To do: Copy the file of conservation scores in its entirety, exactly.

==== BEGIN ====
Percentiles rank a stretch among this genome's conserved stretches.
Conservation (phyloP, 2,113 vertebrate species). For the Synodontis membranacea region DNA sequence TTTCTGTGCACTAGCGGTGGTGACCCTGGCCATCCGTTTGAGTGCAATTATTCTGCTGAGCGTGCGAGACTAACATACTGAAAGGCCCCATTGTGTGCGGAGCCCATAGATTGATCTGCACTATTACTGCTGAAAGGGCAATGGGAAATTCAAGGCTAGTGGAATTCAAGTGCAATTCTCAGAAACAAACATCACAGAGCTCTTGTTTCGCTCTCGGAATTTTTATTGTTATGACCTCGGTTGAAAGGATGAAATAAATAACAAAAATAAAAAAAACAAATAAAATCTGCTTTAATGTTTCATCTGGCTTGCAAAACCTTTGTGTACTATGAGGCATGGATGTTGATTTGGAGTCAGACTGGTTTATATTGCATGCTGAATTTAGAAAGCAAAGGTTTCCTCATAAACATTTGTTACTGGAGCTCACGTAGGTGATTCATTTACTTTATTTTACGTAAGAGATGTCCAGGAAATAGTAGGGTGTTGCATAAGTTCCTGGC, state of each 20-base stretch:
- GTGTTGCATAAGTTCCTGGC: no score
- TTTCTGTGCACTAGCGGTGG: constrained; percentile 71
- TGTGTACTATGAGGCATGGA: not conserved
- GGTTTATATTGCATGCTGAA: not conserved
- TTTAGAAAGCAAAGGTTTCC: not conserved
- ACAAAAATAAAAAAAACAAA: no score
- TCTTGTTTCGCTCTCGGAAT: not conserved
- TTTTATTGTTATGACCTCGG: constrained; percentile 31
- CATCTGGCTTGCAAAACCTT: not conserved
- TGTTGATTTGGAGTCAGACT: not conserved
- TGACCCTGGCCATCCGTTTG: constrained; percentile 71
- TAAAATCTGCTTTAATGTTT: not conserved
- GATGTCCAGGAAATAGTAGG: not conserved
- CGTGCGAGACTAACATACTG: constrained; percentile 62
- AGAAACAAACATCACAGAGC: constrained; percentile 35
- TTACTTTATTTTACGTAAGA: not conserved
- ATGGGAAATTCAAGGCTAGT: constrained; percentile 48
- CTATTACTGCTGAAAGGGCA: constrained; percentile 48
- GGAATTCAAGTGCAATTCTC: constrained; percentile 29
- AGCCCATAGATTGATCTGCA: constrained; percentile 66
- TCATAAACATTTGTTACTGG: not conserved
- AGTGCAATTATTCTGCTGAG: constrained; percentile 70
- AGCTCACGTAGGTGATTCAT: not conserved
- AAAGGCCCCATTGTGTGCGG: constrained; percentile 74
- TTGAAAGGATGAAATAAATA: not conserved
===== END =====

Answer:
Percentiles rank a stretch among this genome's conserved stretches.
Conservation (phyloP, 2,113 vertebrate species). For the Synodontis membranacea region DNA sequence TTTCTGTGCACTAGCGGTGGTGACCCTGGCCATCCGTTTGAGTGCAATTATTCTGCTGAGCGTGCGAGACTAACATACTGAAAGGCCCCATTGTGTGCGGAGCCCATAGATTGATCTGCACTATTACTGCTGAAAGGGCAATGGGAAATTCAAGGCTAGTGGAATTCAAGTGCAATTCTCAGAAACAAACATCACAGAGCTCTTGTTTCGCTCTCGGAATTTTTATTGTTATGACCTCGGTTGAAAGGATGAAATAAATAACAAAAATAAAAAAAACAAATAAAATCTGCTTTAATGTTTCATCTGGCTTGCAAAACCTTTGTGTACTATGAGGCATGGATGTTGATTTGGAGTCAGACTGGTTTATATTGCATGCTGAATTTAGAAAGCAAAGGTTTCCTCATAAACATTTGTTACTGGAGCTCACGTAGGTGATTCATTTACTTTATTTTACGTAAGAGATGTCCAGGAAATAGTAGGGTGTTGCATAAGTTCCTGGC, state of each 20-base stretch:
- GTGTTGCATAAGTTCCTGGC: no score
- TTTCTGTGCACTAGCGGTGG: constrained; percentile 71
- TGTGTACTATGAGGCATGGA: not conserved
- GGTTTATATTGCATGCTGAA: not conserved
- TTTAGAAAGCAAAGGTTTCC: not conserved
- ACAAAAATAAAAAAAACAAA: no score
- TCTTGTTTCGCTCTCGGAAT: not conserved
- TTTTATTGTTATGACCTCGG: constrained; percentile 31
- CATCTGGCTTGCAAAACCTT: not conserved
- TGTTGATTTGGAGTCAGACT: not conserved
- TGACCCTGGCCATCCGTTTG: constrained; percentile 71
- TAAAATCTGCTTTAATGTTT: not conserved
- GATGTCCAGGAAATAGTAGG: not conserved
- CGTGCGAGACTAACATACTG: constrained; percentile 62
- AGAAACAAACATCACAGAGC: constrained; percentile 35
- TTACTTTATTTTACGTAAGA: not conserved
- ATGGGAAATTCAAGGCTAGT: constrained; percentile 48
- CTATTACTGCTGAAAGGGCA: constrained; percentile 48
- GGAATTCAAGTGCAATTCTC: constrained; percentile 29
- AGCCCATAGATTGATCTGCA: constrained; percentile 66
- TCATAAACATTTGTTACTGG: not conserved
- AGTGCAATTATTCTGCTGAG: constrained; percentile 70
- AGCTCACGTAGGTGATTCAT: not conserved
- AAAGGCCCCATTGTGTGCGG: constrained; percentile 74
- TTGAAAGGATGAAATAAATA: not conserved